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The statute's most visible impact promises to be at eye level and above. The outsized billboards and screens that dominate the skyline, promoting everything from automobiles, jeans and cellphones to banks and sex shops, will have to come down. All other forms of publicity in public spaces, like distribution of fliers, will also stop.
The law also regulates the dimensions of store signs, and will force many well-known companies to reduce them substantially by a formula based on the size of their facades. Another provision, much criticized by owners of transportation companies, outlaws advertising of any kind on the sides of the city's thousands of buses and taxis.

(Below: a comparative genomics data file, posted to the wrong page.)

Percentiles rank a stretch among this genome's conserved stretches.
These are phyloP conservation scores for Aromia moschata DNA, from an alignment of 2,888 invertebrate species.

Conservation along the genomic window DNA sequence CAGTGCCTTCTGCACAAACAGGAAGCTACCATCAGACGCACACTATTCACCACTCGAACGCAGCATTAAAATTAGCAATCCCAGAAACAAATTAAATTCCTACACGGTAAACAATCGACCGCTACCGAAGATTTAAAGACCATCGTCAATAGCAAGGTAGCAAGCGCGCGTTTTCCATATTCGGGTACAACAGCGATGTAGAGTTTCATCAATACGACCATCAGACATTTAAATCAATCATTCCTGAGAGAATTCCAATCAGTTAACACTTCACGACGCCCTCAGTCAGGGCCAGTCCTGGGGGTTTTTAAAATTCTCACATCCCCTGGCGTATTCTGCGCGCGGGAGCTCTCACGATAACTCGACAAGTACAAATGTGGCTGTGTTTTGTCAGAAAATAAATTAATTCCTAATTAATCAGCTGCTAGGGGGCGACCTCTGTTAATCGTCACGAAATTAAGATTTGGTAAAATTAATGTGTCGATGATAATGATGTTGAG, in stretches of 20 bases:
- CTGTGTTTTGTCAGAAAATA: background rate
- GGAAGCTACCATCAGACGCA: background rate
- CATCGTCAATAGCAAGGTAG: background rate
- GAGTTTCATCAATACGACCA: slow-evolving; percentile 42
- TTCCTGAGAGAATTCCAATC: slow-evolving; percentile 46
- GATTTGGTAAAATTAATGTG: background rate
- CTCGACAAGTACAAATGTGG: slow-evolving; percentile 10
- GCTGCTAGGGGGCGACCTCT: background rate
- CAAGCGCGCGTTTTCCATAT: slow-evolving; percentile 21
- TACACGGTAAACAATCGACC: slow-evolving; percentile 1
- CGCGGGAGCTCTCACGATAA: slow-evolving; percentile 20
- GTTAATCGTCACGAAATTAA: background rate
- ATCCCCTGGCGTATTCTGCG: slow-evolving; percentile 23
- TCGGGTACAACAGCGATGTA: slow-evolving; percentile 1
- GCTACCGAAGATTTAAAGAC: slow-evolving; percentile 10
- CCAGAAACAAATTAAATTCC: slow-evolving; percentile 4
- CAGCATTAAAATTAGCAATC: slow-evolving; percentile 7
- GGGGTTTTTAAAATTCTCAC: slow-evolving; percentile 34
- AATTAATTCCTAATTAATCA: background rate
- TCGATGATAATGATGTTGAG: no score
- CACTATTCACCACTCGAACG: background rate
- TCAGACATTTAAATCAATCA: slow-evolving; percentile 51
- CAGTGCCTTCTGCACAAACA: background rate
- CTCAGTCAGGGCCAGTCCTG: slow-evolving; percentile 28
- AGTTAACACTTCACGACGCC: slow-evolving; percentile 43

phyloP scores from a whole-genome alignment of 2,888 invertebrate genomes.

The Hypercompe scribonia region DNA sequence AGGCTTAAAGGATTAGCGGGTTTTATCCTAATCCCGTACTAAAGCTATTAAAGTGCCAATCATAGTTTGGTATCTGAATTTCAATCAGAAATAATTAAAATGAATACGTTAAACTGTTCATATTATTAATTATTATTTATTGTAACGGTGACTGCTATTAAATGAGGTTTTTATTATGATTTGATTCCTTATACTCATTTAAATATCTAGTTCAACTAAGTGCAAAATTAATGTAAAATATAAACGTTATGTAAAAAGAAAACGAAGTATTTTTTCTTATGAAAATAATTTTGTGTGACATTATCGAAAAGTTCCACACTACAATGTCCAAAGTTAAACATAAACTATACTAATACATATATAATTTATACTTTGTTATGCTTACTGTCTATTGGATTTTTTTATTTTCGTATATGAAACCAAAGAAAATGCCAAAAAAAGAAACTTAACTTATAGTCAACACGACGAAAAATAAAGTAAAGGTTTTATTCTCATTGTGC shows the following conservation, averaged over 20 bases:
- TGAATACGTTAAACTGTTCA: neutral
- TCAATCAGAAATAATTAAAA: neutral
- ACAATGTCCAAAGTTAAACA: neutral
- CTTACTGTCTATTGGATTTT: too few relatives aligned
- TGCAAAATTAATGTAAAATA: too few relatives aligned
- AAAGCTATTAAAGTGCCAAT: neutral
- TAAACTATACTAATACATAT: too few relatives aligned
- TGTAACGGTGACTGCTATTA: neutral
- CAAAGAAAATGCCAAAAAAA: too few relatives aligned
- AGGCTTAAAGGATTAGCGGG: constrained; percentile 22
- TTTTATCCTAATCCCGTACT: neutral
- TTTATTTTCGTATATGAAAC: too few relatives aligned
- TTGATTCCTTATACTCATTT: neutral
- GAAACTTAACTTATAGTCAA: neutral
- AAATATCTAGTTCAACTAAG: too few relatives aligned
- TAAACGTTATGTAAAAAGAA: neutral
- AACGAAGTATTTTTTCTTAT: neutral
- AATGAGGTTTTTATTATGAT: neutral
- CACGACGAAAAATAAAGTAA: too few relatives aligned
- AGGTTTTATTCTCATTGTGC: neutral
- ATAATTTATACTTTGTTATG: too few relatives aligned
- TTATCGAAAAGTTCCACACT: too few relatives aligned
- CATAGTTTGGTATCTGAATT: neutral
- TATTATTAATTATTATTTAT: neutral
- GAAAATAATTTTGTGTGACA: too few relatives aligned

The law, as passed, also applied to advertising banners trailed by airplanes and ads on blimps. But in the first of what promises to be a long series of legal challenges, a court ruled the clause unconstitutional on the grounds that the federal government, not the city, controls airspace.